Candy and I spent most of the morning writing back and forth about questions regarding the definition of Christians and evangelicals and current events that troubled her. While we may not have the same political leanings that does not prevent us from having honest and prolonged discussion. She ended our time with kind words and greetings to my family. Candy is one of the most warm-hearted persons I know and it is always a privilege to be around her.
Stephen and I finished a bike ride and run workout on the Air Force Academy. We loaded our bikes on the back of the truck and headed home. But when we got there I couldn’t find my cell phone. I quickly realized that I had placed it on the back of the truck by the license plate and drove off without securing it. A hundred “O no!” thoughts flashed through my mind. About to take off on an international trip to Africa, it would be a disaster not to have my phone. While most of the phone memory was backed up on my computer, it would still be a major setback and financial hit to lose that stellar black piece of technology.
Part of the retirement process when leaving the military is to make sure that one’s physical maladies or challenges are all reviewed by the Veterans Administration to determine if the veteran may be owed compensation. I had to undergo a battery of tests to see if past injuries or problems with my Achilles tendon, ankles, knees, hips, lower back, shoulder, hearing, sinuses, hair loss and sleep deprivation were service-related. I was asked all kinds of personal questions by the sleep psych0logist I met with to see if anxiety, depression, any kind of drug or chemical addiction etc. were preventing me from falling asleep. I mentioned multiple times that my problem getting to sleep is lifelong and has to do with an overactive brain that does not shut off easily. I assured her that even though it is a battle for me to rest, I am mostly full of joy and did not blame the military for my condition. I don’t think she was expecting that answer.
2 John 12—Though I have many things to write to you, I don’t want to do so with paper and ink. Instead, I hope to be with you and talk face to face so that our joy may be complete.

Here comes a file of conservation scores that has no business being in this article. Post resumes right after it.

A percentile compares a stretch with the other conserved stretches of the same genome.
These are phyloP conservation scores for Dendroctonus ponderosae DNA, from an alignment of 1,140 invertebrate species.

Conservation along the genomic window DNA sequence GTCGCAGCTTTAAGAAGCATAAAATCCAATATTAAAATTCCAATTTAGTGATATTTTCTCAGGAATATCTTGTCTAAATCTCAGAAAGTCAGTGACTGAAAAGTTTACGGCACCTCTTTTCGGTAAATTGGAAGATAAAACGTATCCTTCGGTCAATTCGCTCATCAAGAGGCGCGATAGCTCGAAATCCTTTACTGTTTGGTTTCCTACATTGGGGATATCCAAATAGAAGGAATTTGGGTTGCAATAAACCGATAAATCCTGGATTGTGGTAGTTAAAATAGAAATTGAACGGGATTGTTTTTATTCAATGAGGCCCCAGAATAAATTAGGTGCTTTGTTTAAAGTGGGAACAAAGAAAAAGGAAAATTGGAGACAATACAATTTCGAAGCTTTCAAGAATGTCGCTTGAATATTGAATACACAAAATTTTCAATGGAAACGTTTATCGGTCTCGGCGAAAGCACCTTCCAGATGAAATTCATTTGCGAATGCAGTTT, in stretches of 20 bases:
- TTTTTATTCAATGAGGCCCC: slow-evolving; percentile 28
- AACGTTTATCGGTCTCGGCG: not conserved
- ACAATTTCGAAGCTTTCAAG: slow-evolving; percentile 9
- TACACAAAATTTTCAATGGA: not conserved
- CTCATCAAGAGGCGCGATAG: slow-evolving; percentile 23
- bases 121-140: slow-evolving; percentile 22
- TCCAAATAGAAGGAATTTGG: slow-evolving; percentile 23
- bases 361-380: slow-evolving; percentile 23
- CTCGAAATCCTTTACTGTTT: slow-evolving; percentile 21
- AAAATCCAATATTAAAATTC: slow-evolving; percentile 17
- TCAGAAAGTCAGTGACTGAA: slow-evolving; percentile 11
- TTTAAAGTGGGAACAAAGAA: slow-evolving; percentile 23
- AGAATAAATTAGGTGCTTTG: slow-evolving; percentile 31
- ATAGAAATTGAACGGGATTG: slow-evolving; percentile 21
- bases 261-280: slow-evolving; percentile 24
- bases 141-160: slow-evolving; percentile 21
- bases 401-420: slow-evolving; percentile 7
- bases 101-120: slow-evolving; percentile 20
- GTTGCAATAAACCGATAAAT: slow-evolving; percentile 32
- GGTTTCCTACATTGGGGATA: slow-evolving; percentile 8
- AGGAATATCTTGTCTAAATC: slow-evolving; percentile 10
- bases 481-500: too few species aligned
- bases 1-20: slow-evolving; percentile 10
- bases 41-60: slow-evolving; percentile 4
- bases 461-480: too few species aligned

While attending a class on cyber security in November of 2012, I was amazed to learn that 4.8 billion people own a mobile phone which surpasses the 4.2 billion people who own a toothbrush. Fascinating! Just imagine if all of those people could connect via a twitter account—the ability to pass information instantaneously is staggering.
Tonight we sat in church and celebrated with hundreds a Christmas Eve service. There was good music and message and the proverbial ending replete with candles lit and singing Silent Night. Then we went home. I thought about how easy it is to be joyful when no one is shooting at you and the most treacherous aspect of the holidays is negotiating icy-snowy roads. How different it is for my friends in India, Kenya and Nigeria who have experienced the sudden upheaval of violence, barely escaping the hate of those who despise Christians.
Jude 24,25—Now to Him who is able to protect you from stumbling and to make you stand in the presence of His glory, blameless and with great joy, to the only God our Savior, through Jesus Christ our Lord, be glory, majesty, power, and authority before all time, now, and forever. Amen.
There are two kinds of ground in this world, holy and unholy ground. The former is found wherever God’s presence abides. We see this most clearly when Moses, seeing the burning bush approached to determine why it was not consumed only to be met by the voice of the Lord.
Throughout history people have always sought joy. But it is not something man is capable of manufacturing on his own. In fact, its very existence is proof of its source.
Joy is not birthed in the brilliance of philosophers. François-Marie Aroue, known asVoltaire, was considered one of the most influential thinkers of his time. Yet he wrote, "I wish I had never been born."
Standing in line in Dubai ready to get our tickets, my brother, Nate, talked to the Emirates ticket representative. She was from Nairobi and was impressed to hear Nate was doing humanitarian work with an orphanage in Kisumu. So she upgraded all our tickets to business class! We arrived in Nairobi, refreshed and encouraged at God’s blessing.
As we prepared to fly to our next destination, Kisumu, it became clear that we would be heavily taxed for our excess baggage. Nate suggested we drive to Kisumu and save expenses. Because this would give us a better opportunity to see the countryside and save money we all agreed. Thus began a grand adventure.